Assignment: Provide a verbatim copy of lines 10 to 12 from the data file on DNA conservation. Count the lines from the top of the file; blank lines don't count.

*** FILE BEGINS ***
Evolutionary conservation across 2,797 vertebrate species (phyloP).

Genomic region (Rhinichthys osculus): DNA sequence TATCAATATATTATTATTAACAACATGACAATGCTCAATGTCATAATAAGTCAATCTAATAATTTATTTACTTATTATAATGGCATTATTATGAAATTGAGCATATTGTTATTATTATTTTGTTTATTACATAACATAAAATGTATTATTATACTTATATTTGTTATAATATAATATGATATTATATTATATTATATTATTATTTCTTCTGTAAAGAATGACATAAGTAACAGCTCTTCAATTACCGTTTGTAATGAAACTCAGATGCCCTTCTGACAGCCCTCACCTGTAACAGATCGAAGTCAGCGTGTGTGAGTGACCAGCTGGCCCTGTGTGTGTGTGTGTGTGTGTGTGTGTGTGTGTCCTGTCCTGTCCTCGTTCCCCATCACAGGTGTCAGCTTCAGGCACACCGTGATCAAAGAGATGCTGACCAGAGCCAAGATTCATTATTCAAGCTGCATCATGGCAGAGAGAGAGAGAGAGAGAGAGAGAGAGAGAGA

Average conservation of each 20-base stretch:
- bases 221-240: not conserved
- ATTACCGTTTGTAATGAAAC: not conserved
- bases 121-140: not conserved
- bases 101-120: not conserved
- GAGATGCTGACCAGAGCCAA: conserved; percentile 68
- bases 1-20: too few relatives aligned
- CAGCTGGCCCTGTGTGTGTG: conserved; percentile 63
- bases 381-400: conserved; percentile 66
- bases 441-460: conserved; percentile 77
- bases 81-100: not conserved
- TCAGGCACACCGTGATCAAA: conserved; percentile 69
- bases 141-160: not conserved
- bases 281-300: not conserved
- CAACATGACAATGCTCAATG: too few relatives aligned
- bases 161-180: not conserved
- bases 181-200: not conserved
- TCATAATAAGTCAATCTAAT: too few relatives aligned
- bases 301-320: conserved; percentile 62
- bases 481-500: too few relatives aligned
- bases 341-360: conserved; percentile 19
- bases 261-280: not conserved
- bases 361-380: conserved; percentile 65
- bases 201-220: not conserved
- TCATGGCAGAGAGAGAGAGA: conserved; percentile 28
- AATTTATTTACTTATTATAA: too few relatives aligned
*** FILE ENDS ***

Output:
- CAGCTGGCCCTGTGTGTGTG: conserved; percentile 63
- bases 381-400: conserved; percentile 66
- bases 441-460: conserved; percentile 77